A.   We saw quite a few AI startups. RegTech also seems to be a source of inspiration for this year’s entrepreneurs. At the end of the year we will see two major regulations introduced. One is MiFID II, which will increase transparency of markets (among other things), and the other is PSD2, which is a European directive allowing bank account aggregators to initiate production. In addition, blockchain is still a popular subject.

Q.   What else is new for the accelerator this year?

A.   Topics were more diversified as we decided to open L’Accelerateur to BNP Paribas Group’s functional areas as well as to the business lines. Last year we had six business lines working on eight projects (BNP Paribas Cardif and BNP Paribas Wealth Management took two projects each). This year, we have eight business lines and two functional areas (Group Communications and BNP Paribas Corporate Real Estate, which we use to manage our own real estate activities) participating.

Out of these 10 sponsors, two were part of the first season. This is a resource intensive program for the business lines and it is too much to expect that they will all participate in every season. The other business lines that participated in the first batch are still engaged with their projects, and will be back for the third season.

We also empowered the team with new advisors (former entrepreneurs) joining. They are still 100% committed. They are on the payroll of L’Accelerateur by L’Atelier BNP Paribas and their only job is to be advisors to the program. This is one of our strengths.

Q.   What were your application requirements? Did startups need to have a product they could demonstrate? Where on the maturity scale did they need to be?

A.   They need to be to be an established start-up (statutes registered) and they need to have an MVP.

We were initially focused on early stage start-ups. Regarding the FinTech Accelerateur program we are now open to more developed start-ups. Start-ups need to be solid enough to overcome our compliance and regulatory constraints.

Q.   What do applicants tell you they want to get out of the program?

A.   During the application process, we ask them why they are applying, what their main focus for the accelerator is. This is for Batch #2:

  • 32% say to boost their commercial development
  • 26% say to develop their product
  • 13% say to scale and structure their teams

Q.   How were the final 11 participants selected? Were the Group business units actively involved to vetting and selecting?

A.   Yes, of course. The final decision is in the hands of the business lines. We, at L’Atelier BNP Paribas, are helping them in this choice with a specific analysis on the team, project, market, and financials. Naturally, the business lines are most focused on the matching of the startup‘s offer to their business needs.

Q.   Do the participating business units have particular business challenges in mind before the application process begins?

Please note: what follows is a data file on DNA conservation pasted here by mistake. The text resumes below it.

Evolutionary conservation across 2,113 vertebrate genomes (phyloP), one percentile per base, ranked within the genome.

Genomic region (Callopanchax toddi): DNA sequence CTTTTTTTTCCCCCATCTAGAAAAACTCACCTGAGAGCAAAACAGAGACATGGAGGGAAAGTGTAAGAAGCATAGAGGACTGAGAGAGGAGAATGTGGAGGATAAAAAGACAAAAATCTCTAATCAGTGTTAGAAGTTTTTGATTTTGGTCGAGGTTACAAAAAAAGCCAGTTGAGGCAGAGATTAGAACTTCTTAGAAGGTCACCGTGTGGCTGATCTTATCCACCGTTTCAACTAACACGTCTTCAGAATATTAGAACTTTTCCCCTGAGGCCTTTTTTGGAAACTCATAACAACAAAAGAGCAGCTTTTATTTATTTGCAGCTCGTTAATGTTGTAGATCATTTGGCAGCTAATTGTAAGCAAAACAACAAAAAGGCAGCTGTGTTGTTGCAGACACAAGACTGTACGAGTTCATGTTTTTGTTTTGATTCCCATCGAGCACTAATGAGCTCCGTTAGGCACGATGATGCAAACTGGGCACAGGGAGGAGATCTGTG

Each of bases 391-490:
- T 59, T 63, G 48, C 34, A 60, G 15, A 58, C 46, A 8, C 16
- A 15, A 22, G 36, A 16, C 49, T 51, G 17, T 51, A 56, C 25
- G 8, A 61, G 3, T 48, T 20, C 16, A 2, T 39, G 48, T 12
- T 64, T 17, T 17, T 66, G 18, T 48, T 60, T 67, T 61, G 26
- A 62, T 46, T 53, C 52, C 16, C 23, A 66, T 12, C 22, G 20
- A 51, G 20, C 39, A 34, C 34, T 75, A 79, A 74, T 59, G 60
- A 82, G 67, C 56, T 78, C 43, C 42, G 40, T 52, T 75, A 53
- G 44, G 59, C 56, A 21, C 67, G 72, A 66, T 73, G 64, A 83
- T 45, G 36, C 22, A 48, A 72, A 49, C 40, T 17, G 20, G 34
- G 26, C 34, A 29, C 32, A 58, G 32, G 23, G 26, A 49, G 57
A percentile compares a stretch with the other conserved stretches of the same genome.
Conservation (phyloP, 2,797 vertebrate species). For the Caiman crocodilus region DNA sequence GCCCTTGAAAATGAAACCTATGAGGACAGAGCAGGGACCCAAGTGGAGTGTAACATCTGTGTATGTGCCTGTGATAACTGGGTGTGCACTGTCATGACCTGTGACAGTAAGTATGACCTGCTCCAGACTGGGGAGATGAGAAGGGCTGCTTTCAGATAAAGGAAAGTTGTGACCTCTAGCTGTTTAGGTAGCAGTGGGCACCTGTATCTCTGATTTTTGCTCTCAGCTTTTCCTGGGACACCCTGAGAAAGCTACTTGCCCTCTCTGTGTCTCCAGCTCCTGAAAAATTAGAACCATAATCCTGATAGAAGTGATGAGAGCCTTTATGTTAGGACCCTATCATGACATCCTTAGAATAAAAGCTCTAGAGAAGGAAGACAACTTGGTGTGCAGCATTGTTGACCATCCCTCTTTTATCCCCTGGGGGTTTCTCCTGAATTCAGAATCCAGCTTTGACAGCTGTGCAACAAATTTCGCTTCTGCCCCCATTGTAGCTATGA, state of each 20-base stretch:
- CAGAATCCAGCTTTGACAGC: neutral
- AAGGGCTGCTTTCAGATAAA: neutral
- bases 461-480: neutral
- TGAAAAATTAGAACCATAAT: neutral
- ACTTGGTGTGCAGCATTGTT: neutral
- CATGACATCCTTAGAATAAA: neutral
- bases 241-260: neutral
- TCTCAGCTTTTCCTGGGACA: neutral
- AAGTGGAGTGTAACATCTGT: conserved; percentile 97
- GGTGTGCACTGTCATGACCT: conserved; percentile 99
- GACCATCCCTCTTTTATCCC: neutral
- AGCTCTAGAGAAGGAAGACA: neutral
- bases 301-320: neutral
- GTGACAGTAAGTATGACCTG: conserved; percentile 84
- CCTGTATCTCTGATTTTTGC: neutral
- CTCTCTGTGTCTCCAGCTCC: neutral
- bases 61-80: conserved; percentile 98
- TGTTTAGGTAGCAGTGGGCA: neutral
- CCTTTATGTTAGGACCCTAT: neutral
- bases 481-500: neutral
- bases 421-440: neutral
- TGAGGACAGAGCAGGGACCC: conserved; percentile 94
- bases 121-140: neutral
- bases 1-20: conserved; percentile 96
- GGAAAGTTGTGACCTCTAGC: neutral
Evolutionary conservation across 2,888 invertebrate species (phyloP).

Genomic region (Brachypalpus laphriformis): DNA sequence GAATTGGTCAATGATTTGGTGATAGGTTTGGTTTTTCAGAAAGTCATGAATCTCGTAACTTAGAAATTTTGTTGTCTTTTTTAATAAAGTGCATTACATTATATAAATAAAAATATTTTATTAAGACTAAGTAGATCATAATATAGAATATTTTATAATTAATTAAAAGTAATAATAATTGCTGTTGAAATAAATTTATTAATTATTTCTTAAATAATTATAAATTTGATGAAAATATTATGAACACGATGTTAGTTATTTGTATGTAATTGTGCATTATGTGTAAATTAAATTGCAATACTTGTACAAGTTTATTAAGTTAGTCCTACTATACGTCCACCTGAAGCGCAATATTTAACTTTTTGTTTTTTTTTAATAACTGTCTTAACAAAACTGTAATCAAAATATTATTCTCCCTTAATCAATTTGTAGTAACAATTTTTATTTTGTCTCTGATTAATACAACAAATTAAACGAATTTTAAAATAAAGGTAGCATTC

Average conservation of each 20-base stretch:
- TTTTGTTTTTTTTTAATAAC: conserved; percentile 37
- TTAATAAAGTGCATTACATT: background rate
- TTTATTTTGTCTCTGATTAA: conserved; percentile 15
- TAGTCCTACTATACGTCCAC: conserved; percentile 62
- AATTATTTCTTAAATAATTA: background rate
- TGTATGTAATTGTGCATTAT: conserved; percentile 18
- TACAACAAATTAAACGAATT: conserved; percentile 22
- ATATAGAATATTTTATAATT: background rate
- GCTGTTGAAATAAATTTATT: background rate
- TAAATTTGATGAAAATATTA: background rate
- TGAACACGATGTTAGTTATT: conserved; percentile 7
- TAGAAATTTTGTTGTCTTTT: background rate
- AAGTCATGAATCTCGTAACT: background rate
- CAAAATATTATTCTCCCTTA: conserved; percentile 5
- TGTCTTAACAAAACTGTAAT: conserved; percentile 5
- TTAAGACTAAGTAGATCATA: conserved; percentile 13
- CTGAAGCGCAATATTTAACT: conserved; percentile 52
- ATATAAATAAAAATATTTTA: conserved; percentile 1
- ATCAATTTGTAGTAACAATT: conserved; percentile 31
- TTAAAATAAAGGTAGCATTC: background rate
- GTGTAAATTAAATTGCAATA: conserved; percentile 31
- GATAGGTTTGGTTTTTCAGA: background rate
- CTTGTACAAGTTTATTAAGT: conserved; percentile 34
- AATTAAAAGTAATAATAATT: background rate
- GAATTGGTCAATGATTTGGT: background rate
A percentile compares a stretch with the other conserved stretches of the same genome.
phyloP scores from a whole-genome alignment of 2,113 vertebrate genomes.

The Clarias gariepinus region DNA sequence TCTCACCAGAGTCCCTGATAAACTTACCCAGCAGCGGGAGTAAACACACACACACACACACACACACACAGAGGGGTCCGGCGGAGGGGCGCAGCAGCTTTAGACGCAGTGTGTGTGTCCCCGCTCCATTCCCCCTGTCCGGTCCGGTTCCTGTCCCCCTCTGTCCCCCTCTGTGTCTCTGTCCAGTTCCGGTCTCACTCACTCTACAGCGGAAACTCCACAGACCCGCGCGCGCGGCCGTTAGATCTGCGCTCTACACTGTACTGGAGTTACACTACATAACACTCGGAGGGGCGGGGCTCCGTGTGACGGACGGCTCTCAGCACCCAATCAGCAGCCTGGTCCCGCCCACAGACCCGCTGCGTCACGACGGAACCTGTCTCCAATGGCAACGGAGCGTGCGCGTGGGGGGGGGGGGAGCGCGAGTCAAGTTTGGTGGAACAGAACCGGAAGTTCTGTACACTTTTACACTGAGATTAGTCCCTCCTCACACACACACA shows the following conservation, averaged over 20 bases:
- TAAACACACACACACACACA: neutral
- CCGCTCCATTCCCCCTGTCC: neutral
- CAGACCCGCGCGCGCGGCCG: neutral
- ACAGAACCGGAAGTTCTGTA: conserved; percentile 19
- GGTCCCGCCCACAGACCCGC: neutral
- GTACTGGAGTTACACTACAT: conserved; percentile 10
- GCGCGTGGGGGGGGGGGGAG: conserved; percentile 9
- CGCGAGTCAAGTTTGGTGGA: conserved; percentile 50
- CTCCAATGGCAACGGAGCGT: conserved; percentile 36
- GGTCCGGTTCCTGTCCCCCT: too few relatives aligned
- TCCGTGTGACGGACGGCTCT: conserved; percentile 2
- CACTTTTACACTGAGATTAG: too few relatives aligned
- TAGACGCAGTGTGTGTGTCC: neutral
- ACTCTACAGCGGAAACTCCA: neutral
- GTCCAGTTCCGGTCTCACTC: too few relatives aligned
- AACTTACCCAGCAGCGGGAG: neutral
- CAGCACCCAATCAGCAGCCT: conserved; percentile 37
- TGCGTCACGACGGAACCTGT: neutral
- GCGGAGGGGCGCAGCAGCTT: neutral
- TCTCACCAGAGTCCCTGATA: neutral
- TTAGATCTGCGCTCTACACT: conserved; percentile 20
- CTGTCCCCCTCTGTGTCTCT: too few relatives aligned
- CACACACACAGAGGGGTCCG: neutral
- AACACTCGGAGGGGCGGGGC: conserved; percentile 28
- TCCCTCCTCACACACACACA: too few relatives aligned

A.   We are focused on creating value for both the startups and the business lines. That’s why the first step of our process is to work with the business lines on the expression of their innovation needs. This starts with a discussion of their strategic plan for the next year.

This step is really important because often business lines have in mind their roadmap but they don’t really know the kind of topics that could be addressed by start-ups in an open innovation process. Once the topics that particularly interest our business line sponsors are identified, they are posted to our website for all the interested startups to see.

Q.   Please tell me more about the program itself. The second batch of startups have just arrived. What can they expect?

A.   We are definitely a business centered program. When they join, start-ups can expect concrete collaboration with the business units and tailor-made support from our tech and business advisors.

What differentiates us from our competitors is that we have a team of entrepreneurs dedicated to following through on the collaboration process. One of our goals is to remove any cultural barriers to successful collaboration. We are now working with startups to define their particular issues, from which each will have actions to take to develop their businesses. We will help them at each stage with an individualized approach.

Q.   Is it fair to say that one of the biggest achievement for participants should be understanding product market fit?

A.   Yes, since they will confront their banking market from the beginning of the process by working with business lines. Sometimes, we have to help them go back a little bit to work on the proper fit.

Q.   How involved are the business unit mentors with your startups during the program?

A.   It depends on their collaboration project, it might range from one person one day a week to 10 people fully dedicated. This latter was BNP Paribas Securities Services working with Fortia on regulatory issues.